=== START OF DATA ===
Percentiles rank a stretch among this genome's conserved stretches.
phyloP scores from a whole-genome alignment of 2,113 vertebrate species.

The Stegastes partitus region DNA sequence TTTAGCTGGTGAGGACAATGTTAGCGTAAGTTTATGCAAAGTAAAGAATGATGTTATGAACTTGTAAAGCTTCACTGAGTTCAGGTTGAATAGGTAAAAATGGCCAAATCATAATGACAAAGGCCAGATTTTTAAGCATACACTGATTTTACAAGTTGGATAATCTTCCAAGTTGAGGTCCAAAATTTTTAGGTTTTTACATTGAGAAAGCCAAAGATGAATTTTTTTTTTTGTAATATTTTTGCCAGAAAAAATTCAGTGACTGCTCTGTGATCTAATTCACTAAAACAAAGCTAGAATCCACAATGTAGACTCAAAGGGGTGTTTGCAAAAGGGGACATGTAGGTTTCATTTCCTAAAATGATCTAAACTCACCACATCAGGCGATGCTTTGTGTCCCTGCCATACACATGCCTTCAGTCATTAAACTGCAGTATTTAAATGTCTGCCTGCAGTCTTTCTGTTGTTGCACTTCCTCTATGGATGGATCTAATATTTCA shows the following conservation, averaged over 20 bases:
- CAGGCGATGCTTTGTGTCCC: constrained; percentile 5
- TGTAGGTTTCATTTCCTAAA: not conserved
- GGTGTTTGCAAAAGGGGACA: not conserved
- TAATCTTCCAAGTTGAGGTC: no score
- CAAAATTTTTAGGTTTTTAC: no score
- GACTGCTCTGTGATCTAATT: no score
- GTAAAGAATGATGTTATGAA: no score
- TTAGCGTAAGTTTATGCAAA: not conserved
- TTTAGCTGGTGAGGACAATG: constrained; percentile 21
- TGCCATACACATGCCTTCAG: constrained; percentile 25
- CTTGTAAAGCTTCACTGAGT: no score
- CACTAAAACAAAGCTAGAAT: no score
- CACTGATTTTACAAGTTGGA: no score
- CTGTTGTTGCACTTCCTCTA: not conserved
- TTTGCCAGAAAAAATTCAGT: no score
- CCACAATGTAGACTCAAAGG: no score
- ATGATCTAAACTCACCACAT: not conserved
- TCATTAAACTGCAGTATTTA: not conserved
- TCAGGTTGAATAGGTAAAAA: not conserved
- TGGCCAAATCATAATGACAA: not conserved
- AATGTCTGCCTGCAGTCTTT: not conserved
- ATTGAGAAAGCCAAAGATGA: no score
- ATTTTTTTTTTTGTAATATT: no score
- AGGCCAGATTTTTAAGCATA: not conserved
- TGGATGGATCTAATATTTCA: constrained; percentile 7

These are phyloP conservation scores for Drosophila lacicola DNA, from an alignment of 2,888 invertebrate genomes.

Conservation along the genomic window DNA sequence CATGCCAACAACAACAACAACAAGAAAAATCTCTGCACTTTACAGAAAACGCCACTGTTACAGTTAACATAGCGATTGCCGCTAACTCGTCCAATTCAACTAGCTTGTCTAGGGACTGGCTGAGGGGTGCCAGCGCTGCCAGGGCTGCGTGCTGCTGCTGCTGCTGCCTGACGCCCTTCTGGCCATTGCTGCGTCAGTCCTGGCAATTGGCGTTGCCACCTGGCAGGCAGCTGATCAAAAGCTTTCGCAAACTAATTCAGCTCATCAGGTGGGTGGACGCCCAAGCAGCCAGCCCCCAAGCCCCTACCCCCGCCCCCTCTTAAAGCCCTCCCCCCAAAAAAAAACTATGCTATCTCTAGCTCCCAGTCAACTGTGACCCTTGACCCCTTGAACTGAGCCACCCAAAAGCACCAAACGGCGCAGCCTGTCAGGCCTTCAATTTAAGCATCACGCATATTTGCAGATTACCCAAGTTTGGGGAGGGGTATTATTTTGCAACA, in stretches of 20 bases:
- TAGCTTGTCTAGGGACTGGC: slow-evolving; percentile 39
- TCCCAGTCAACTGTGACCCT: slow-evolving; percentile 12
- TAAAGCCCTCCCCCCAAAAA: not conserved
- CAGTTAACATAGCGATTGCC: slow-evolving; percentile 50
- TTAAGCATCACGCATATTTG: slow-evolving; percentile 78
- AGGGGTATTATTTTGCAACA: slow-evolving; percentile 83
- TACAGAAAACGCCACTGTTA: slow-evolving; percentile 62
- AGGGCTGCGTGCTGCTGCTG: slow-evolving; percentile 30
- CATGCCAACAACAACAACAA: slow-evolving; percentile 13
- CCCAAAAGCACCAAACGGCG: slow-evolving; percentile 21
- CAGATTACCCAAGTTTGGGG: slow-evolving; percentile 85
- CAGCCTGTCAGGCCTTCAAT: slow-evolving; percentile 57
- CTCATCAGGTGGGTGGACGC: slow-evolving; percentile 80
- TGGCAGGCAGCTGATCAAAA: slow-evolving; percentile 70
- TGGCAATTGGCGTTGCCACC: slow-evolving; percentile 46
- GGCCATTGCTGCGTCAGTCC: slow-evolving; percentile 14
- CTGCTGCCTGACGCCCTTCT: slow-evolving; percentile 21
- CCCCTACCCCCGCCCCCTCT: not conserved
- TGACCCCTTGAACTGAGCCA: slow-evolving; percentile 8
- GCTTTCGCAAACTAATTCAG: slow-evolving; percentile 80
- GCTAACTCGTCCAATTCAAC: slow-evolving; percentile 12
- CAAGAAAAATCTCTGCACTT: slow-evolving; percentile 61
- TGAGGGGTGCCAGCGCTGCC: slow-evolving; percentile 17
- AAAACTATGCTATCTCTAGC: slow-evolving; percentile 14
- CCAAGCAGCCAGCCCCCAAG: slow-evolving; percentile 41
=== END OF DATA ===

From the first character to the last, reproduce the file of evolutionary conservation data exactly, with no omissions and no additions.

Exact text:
Percentiles rank a stretch among this genome's conserved stretches.
phyloP scores from a whole-genome alignment of 2,113 vertebrate species.

The Stegastes partitus region DNA sequence TTTAGCTGGTGAGGACAATGTTAGCGTAAGTTTATGCAAAGTAAAGAATGATGTTATGAACTTGTAAAGCTTCACTGAGTTCAGGTTGAATAGGTAAAAATGGCCAAATCATAATGACAAAGGCCAGATTTTTAAGCATACACTGATTTTACAAGTTGGATAATCTTCCAAGTTGAGGTCCAAAATTTTTAGGTTTTTACATTGAGAAAGCCAAAGATGAATTTTTTTTTTTGTAATATTTTTGCCAGAAAAAATTCAGTGACTGCTCTGTGATCTAATTCACTAAAACAAAGCTAGAATCCACAATGTAGACTCAAAGGGGTGTTTGCAAAAGGGGACATGTAGGTTTCATTTCCTAAAATGATCTAAACTCACCACATCAGGCGATGCTTTGTGTCCCTGCCATACACATGCCTTCAGTCATTAAACTGCAGTATTTAAATGTCTGCCTGCAGTCTTTCTGTTGTTGCACTTCCTCTATGGATGGATCTAATATTTCA shows the following conservation, averaged over 20 bases:
- CAGGCGATGCTTTGTGTCCC: constrained; percentile 5
- TGTAGGTTTCATTTCCTAAA: not conserved
- GGTGTTTGCAAAAGGGGACA: not conserved
- TAATCTTCCAAGTTGAGGTC: no score
- CAAAATTTTTAGGTTTTTAC: no score
- GACTGCTCTGTGATCTAATT: no score
- GTAAAGAATGATGTTATGAA: no score
- TTAGCGTAAGTTTATGCAAA: not conserved
- TTTAGCTGGTGAGGACAATG: constrained; percentile 21
- TGCCATACACATGCCTTCAG: constrained; percentile 25
- CTTGTAAAGCTTCACTGAGT: no score
- CACTAAAACAAAGCTAGAAT: no score
- CACTGATTTTACAAGTTGGA: no score
- CTGTTGTTGCACTTCCTCTA: not conserved
- TTTGCCAGAAAAAATTCAGT: no score
- CCACAATGTAGACTCAAAGG: no score
- ATGATCTAAACTCACCACAT: not conserved
- TCATTAAACTGCAGTATTTA: not conserved
- TCAGGTTGAATAGGTAAAAA: not conserved
- TGGCCAAATCATAATGACAA: not conserved
- AATGTCTGCCTGCAGTCTTT: not conserved
- ATTGAGAAAGCCAAAGATGA: no score
- ATTTTTTTTTTTGTAATATT: no score
- AGGCCAGATTTTTAAGCATA: not conserved
- TGGATGGATCTAATATTTCA: constrained; percentile 7

These are phyloP conservation scores for Drosophila lacicola DNA, from an alignment of 2,888 invertebrate genomes.

Conservation along the genomic window DNA sequence CATGCCAACAACAACAACAACAAGAAAAATCTCTGCACTTTACAGAAAACGCCACTGTTACAGTTAACATAGCGATTGCCGCTAACTCGTCCAATTCAACTAGCTTGTCTAGGGACTGGCTGAGGGGTGCCAGCGCTGCCAGGGCTGCGTGCTGCTGCTGCTGCTGCCTGACGCCCTTCTGGCCATTGCTGCGTCAGTCCTGGCAATTGGCGTTGCCACCTGGCAGGCAGCTGATCAAAAGCTTTCGCAAACTAATTCAGCTCATCAGGTGGGTGGACGCCCAAGCAGCCAGCCCCCAAGCCCCTACCCCCGCCCCCTCTTAAAGCCCTCCCCCCAAAAAAAAACTATGCTATCTCTAGCTCCCAGTCAACTGTGACCCTTGACCCCTTGAACTGAGCCACCCAAAAGCACCAAACGGCGCAGCCTGTCAGGCCTTCAATTTAAGCATCACGCATATTTGCAGATTACCCAAGTTTGGGGAGGGGTATTATTTTGCAACA, in stretches of 20 bases:
- TAGCTTGTCTAGGGACTGGC: slow-evolving; percentile 39
- TCCCAGTCAACTGTGACCCT: slow-evolving; percentile 12
- TAAAGCCCTCCCCCCAAAAA: not conserved
- CAGTTAACATAGCGATTGCC: slow-evolving; percentile 50
- TTAAGCATCACGCATATTTG: slow-evolving; percentile 78
- AGGGGTATTATTTTGCAACA: slow-evolving; percentile 83
- TACAGAAAACGCCACTGTTA: slow-evolving; percentile 62
- AGGGCTGCGTGCTGCTGCTG: slow-evolving; percentile 30
- CATGCCAACAACAACAACAA: slow-evolving; percentile 13
- CCCAAAAGCACCAAACGGCG: slow-evolving; percentile 21
- CAGATTACCCAAGTTTGGGG: slow-evolving; percentile 85
- CAGCCTGTCAGGCCTTCAAT: slow-evolving; percentile 57
- CTCATCAGGTGGGTGGACGC: slow-evolving; percentile 80
- TGGCAGGCAGCTGATCAAAA: slow-evolving; percentile 70
- TGGCAATTGGCGTTGCCACC: slow-evolving; percentile 46
- GGCCATTGCTGCGTCAGTCC: slow-evolving; percentile 14
- CTGCTGCCTGACGCCCTTCT: slow-evolving; percentile 21
- CCCCTACCCCCGCCCCCTCT: not conserved
- TGACCCCTTGAACTGAGCCA: slow-evolving; percentile 8
- GCTTTCGCAAACTAATTCAG: slow-evolving; percentile 80
- GCTAACTCGTCCAATTCAAC: slow-evolving; percentile 12
- CAAGAAAAATCTCTGCACTT: slow-evolving; percentile 61
- TGAGGGGTGCCAGCGCTGCC: slow-evolving; percentile 17
- AAAACTATGCTATCTCTAGC: slow-evolving; percentile 14
- CCAAGCAGCCAGCCCCCAAG: slow-evolving; percentile 41